The Department of History offers the undergraduate student a variety of courses in American, European, African, Asian, Latin American, and Middle Eastern history. History majors and minors can work with faculty advisors to develop a sequence of courses that will prepare them for careers in a vast array of fields, including law, government, foreign service, public policy, international affairs, journalism, business, and teaching.
In addition to the two-semester (6-credit) University Core sequence in history (History I + History II, selected from the 1000-level HIST courses), a History major is required to complete at least 30 additional credits in history, including the following: a two-semester (6-credit) sequence in U.S. History (HIST2401 and HIST2402); 3 credits of The Study and Writing of History (selected from 3000-level HIST courses and preferably taken during sophomore year); at least 6 credits in LAMA (Latin American, Asian, Middle Eastern, African) history; and at least 12 credits of upper-division electives (4000-level HIST courses). All students who are not writing a senior Honors thesis in history must take three of their upper-division credits in the form of a Senior Colloquium (HIST5001–5499).
Students planning to major in history are strongly encouraged to take the University History Core in their freshman year. A score of 4 or 5 on the Advanced Placement test in European or World History fulfills the two-semester (6-credit) University Core requirement in history. Students who score 4 or 5 on the A.P. test in American history have fulfilled the two-semester (6-credit) U.S. History requirement and may substitute 6 credits of U.S. History electives (any level) instead.
Of the 30 required credits for the major, students may take a maximum of 12 credits abroad, no more than 6 of which may be upper-division credits. Likewise, students may earn a maximum of 6 credits for the major through summer school. However, at least 18 credits, including The Study and Writing of History and 6 of the upper-division credits, must be taken at Boston College during the regular academic year.
The History minor requires six courses worth at least 18 credits. It begins with the two Core courses in history and concludes with two upper-division electives (numbered HIST4001–4962) worth at least 6 credits. In between, students can choose two other courses (worth at least 6 credits) freely from among the Department’s offerings. Because many Core courses emphasize Europe, students minoring in history are strongly encouraged to take at least one course in non-Western history. Advanced placement credit cannot be used to satisfy minor requirements, but students who have fulfilled the History Core through advanced placement may substitute two electives (worth at least 6 credits) in order to complete the required six courses (and 18 credits).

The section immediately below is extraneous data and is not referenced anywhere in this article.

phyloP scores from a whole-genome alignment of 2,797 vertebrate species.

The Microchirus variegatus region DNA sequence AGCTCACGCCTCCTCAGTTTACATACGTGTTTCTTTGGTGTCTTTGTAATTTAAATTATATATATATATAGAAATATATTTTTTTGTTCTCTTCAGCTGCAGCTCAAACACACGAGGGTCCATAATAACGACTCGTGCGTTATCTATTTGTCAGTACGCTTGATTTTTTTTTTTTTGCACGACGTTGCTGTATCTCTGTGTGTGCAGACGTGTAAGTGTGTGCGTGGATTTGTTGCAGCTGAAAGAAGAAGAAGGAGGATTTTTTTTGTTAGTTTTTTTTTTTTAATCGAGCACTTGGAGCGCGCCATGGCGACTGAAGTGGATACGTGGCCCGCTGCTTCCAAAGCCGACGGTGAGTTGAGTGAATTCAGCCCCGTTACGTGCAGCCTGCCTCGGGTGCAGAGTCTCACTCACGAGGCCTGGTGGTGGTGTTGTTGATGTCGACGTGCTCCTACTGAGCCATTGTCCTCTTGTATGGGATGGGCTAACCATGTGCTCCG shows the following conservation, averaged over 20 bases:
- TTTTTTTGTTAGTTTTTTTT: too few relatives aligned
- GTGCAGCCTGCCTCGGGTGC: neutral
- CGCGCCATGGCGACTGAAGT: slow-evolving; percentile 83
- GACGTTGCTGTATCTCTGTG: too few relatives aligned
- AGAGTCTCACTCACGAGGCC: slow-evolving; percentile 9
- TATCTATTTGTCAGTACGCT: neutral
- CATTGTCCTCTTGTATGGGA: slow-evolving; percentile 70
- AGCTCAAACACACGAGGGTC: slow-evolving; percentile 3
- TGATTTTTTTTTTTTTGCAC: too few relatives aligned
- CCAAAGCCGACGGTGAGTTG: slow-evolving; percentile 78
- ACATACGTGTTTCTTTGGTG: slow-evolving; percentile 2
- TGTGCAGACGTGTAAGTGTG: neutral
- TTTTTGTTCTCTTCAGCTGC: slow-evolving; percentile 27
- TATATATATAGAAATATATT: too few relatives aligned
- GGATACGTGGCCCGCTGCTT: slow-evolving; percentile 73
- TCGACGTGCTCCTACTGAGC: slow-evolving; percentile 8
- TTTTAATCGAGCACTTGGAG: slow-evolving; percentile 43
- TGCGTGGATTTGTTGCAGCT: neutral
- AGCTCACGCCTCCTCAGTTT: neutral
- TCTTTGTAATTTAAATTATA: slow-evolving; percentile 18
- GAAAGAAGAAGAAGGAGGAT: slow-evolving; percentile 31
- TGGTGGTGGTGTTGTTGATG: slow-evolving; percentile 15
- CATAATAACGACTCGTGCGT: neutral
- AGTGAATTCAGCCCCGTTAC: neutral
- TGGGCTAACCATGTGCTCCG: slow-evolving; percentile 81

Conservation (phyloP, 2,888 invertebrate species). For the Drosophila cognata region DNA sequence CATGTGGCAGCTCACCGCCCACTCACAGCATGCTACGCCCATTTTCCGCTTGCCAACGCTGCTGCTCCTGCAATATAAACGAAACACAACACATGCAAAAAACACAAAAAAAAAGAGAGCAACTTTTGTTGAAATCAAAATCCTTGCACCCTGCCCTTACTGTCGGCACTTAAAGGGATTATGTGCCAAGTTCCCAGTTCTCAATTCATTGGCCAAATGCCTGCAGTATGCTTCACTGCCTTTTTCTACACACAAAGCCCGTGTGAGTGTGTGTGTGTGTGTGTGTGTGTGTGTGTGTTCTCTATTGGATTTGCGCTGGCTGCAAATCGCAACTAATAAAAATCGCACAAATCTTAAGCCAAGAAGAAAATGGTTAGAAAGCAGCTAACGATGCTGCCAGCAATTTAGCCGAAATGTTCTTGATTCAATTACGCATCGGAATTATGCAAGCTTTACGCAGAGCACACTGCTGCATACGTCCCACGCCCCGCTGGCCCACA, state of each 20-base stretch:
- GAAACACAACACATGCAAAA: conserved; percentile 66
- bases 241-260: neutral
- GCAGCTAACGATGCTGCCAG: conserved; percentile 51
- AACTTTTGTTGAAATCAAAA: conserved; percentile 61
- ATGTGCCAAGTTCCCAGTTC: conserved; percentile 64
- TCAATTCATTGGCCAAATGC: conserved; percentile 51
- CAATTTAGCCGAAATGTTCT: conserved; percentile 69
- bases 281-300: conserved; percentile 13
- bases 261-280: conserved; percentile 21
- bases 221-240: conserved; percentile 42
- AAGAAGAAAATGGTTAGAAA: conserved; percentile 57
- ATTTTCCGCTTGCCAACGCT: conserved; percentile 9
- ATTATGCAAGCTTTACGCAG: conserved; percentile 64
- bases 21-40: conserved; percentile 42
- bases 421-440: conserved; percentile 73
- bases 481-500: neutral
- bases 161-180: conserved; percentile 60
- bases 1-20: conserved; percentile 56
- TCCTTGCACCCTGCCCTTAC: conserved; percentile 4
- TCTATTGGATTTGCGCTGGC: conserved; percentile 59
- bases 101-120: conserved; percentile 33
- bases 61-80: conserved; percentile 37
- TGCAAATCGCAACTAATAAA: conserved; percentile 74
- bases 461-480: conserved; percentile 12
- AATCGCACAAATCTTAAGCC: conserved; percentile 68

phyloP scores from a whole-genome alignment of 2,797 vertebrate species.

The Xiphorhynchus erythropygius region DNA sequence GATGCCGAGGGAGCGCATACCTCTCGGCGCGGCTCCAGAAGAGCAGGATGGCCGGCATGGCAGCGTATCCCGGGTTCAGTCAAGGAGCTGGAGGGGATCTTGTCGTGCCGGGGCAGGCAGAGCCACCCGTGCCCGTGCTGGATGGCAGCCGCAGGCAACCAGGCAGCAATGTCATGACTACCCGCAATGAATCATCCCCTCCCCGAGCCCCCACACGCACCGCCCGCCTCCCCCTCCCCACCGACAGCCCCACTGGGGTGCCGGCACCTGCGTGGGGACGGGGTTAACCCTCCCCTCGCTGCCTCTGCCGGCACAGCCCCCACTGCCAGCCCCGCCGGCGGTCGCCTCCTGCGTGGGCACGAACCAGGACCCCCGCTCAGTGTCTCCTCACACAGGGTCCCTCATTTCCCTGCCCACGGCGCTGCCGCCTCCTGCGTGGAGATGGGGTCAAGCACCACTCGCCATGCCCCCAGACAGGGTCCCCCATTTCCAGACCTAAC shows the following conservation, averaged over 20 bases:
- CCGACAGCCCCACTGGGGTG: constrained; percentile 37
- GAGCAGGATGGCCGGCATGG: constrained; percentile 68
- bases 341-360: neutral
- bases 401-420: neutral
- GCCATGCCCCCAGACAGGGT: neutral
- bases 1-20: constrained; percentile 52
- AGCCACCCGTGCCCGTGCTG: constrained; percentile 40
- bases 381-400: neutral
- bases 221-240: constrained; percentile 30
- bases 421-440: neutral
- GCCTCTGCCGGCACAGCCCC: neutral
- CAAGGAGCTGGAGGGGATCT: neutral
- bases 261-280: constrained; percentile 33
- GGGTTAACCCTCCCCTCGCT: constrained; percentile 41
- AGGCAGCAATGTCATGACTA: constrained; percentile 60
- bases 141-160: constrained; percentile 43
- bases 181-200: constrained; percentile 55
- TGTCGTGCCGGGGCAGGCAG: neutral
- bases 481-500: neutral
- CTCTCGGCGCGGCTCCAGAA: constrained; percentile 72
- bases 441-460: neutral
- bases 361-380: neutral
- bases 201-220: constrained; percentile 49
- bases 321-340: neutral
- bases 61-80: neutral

Beginning with the Class of 2024, the History minor will consist of 5 courses worth a total of 15 credits: two 2000-level electives and two 4000-level advanced electives plus one LAMA (Latin American, Asian, Middle Eastern, African) history course at either the 2000- or 4000-level. Core courses will no longer satisfy minor requirements.
Information for First-Year Majors and Non-Majors
The University History Core requirement is a two-semester sequence in history from late medieval times to the present. Every student must take two halves of a sequence: History Core I, which covers c. 1500–1800; and History Core II, which covers 1800 to the present. Although students are encouraged to take both halves in the same sequence, switching to a different sequence at midyear is permitted.
History Core courses examine the complex historical processes that lie behind modern-day transnational relationships, values, and ideas. They introduce students to key historical concepts, methods, and controversies and examine how present-day concerns shape our understandings of the past. Covering several centuries of time, all History Core courses trace the political, social, economic, and cultural changes that created the modern world. As part of the Core Curriculum, these courses seek to broaden students’ intellectual horizons by exposing them to new places, periods, and perspectives. Through the History Core, students will learn how to (1) use primary sources to interpret the past, and (2) explain change over time.